Anyway, as much as I admire John Dolan’s hate-filled bile-soaked style of writing (his exposure of James Frey’s fraudulence was a classic), I agree with very little indeed of what he says. It’s advisable to fact-check what he writes against what other people have written before agreeing. Here’s him on academia:


  92. KONG Says:


    If you are trying to turn me into a John Dolan’s fan, you succeeded the first time. This, here, is dessert with coffee: Very nice. Cheers :- )

    “So it had come down to professionalism in the most mainstream American sense: displaying vastly exaggerated enthusiasm … That’s what they were testing for: office skills, solidarity gestures, smile technique — in short, professionalism. So you see, fellow Americans, you have nothing to fear from my successful colleagues in the academic elite. They’re not elite; they’re not liberal (couldn’t care less). They’re like you: total professionals.”

  93. MutantJedi Says:


    Agreed. A bit.

    In your Orwell quote, he admits that he is not using “nationalism” in “quite the ordinary sense”. He massages the word to fit his purpose in his time.

    In a sense, I agree with Orwell’s definition of “patriotism” as “devotion to a particular place and a particular way of life, which one believes to be the best in the world but has no wish to force on other people.” However, in his essay, he had a point to make. The essay had a 1945 context. Evil nationalistic Nazis vs the patriots of the world.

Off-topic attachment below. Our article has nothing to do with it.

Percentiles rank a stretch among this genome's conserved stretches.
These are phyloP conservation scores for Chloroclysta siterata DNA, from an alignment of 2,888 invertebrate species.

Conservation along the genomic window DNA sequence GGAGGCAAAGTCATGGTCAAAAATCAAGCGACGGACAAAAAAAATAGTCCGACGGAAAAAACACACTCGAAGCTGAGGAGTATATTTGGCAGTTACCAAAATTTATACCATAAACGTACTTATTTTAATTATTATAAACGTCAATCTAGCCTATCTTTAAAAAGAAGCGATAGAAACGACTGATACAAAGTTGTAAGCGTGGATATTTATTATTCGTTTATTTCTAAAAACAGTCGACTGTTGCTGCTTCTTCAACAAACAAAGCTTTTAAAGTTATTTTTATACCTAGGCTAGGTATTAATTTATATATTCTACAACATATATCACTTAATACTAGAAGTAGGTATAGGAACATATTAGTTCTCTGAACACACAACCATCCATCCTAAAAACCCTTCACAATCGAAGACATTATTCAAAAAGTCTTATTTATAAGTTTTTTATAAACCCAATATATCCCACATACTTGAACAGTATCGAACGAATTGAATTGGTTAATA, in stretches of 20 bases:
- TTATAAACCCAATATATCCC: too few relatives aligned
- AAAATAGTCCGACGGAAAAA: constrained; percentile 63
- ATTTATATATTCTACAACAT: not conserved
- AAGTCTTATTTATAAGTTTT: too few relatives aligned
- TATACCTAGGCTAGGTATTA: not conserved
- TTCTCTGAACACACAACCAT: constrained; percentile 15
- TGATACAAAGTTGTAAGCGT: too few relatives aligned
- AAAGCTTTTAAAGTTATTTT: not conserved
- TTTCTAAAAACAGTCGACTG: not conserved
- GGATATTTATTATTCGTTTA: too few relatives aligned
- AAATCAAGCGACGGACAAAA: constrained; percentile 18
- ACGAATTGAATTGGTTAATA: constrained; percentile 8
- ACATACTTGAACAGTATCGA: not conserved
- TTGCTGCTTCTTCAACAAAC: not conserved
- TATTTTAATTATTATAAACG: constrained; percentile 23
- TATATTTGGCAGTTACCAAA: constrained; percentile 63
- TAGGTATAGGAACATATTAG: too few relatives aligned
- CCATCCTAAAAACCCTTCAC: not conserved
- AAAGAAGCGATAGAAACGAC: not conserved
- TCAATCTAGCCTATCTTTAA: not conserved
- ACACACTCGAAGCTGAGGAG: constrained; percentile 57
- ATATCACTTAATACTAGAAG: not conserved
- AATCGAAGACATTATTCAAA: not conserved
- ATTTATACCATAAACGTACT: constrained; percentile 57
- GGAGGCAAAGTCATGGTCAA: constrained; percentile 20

I guess my perspective is that the usage of “patriotism” has made it more like Orwell’s “nationalism.” So much so that the term “patriotism” is doublespeak for “nationalism”. And the other way around too, depending on the speaker. So we routinely call Chinese who are proud of China but have no wish to force it on other people “nationalistic”. And we call American aggression/adventurism “patriotic.” Nationalism is bad patriotism; patriotism is good nationalism. It is just shading.

  94. bianxiangbianqiao Says:

    FOART # 86,

    “is BXBQ trying to say that the protests were racially motivated?”

    You cannot ignore a freaking high correlation between 2 variables, how aggressively the countries harassed the Chinese Olympic Torch Bearers, and the racial composition of these countries. The countries that have demonstrated the most militant and belligerent levels of hostility toward the Chinese Torch Bearers overwhelmingly have a Caucasian Majority. White people do not all have roots in the Caucasia regions but they are referred neutrally in all kinds of media in the United States; it is a custom. My term “the Caucasian world” very aptly captures this correlation. We all know a correlational relation between two variables does not prove “causation”; it is just a prerequisite for causation. Maybe the correlation is just a fluke, caused by freak chance. Even if there is a causal relation the direction of causation is open to debate. Maybe harassing the Chinese causes the protesters to have negative feelings toward the Chinese race; you acquires a racial hostility in the process of protesting. Or, maybe having negative feelings toward the Chinese in the first place caused people to harass the Chinese Torch bearers, as you have suggested.